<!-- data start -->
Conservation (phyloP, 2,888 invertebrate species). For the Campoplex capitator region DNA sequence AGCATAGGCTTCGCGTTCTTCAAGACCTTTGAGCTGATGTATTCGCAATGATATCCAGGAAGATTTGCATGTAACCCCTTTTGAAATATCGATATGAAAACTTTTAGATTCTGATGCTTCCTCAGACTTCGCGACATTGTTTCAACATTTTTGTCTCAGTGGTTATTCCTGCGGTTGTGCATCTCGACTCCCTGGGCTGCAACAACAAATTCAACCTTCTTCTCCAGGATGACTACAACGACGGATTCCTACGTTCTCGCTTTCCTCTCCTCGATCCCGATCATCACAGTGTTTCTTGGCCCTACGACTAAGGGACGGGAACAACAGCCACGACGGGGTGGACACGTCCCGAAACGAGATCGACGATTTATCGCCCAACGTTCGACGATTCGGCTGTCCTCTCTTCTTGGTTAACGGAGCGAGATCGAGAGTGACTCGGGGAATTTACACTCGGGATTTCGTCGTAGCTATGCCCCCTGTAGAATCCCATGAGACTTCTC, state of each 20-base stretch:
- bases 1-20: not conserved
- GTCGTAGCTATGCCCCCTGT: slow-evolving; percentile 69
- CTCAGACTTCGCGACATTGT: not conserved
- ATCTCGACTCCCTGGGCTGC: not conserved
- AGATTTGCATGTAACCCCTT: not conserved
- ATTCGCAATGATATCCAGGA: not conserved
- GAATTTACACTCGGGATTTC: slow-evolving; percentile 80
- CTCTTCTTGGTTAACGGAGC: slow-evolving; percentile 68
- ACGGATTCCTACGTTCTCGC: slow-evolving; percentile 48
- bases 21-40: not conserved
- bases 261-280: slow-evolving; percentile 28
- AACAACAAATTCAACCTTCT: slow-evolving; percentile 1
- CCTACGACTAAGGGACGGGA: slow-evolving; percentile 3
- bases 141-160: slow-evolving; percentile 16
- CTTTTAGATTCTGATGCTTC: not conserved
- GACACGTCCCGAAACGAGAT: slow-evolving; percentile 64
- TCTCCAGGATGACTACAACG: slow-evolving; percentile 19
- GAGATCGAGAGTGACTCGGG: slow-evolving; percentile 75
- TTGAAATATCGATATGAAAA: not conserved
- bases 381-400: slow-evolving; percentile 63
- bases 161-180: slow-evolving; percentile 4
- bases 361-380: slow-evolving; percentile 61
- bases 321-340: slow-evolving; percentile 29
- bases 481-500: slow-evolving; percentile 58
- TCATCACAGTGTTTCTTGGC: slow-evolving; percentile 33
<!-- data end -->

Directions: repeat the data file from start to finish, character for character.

Conservation (phyloP, 2,888 invertebrate species). For the Campoplex capitator region DNA sequence AGCATAGGCTTCGCGTTCTTCAAGACCTTTGAGCTGATGTATTCGCAATGATATCCAGGAAGATTTGCATGTAACCCCTTTTGAAATATCGATATGAAAACTTTTAGATTCTGATGCTTCCTCAGACTTCGCGACATTGTTTCAACATTTTTGTCTCAGTGGTTATTCCTGCGGTTGTGCATCTCGACTCCCTGGGCTGCAACAACAAATTCAACCTTCTTCTCCAGGATGACTACAACGACGGATTCCTACGTTCTCGCTTTCCTCTCCTCGATCCCGATCATCACAGTGTTTCTTGGCCCTACGACTAAGGGACGGGAACAACAGCCACGACGGGGTGGACACGTCCCGAAACGAGATCGACGATTTATCGCCCAACGTTCGACGATTCGGCTGTCCTCTCTTCTTGGTTAACGGAGCGAGATCGAGAGTGACTCGGGGAATTTACACTCGGGATTTCGTCGTAGCTATGCCCCCTGTAGAATCCCATGAGACTTCTC, state of each 20-base stretch:
- bases 1-20: not conserved
- GTCGTAGCTATGCCCCCTGT: slow-evolving; percentile 69
- CTCAGACTTCGCGACATTGT: not conserved
- ATCTCGACTCCCTGGGCTGC: not conserved
- AGATTTGCATGTAACCCCTT: not conserved
- ATTCGCAATGATATCCAGGA: not conserved
- GAATTTACACTCGGGATTTC: slow-evolving; percentile 80
- CTCTTCTTGGTTAACGGAGC: slow-evolving; percentile 68
- ACGGATTCCTACGTTCTCGC: slow-evolving; percentile 48
- bases 21-40: not conserved
- bases 261-280: slow-evolving; percentile 28
- AACAACAAATTCAACCTTCT: slow-evolving; percentile 1
- CCTACGACTAAGGGACGGGA: slow-evolving; percentile 3
- bases 141-160: slow-evolving; percentile 16
- CTTTTAGATTCTGATGCTTC: not conserved
- GACACGTCCCGAAACGAGAT: slow-evolving; percentile 64
- TCTCCAGGATGACTACAACG: slow-evolving; percentile 19
- GAGATCGAGAGTGACTCGGG: slow-evolving; percentile 75
- TTGAAATATCGATATGAAAA: not conserved
- bases 381-400: slow-evolving; percentile 63
- bases 161-180: slow-evolving; percentile 4
- bases 361-380: slow-evolving; percentile 61
- bases 321-340: slow-evolving; percentile 29
- bases 481-500: slow-evolving; percentile 58
- TCATCACAGTGTTTCTTGGC: slow-evolving; percentile 33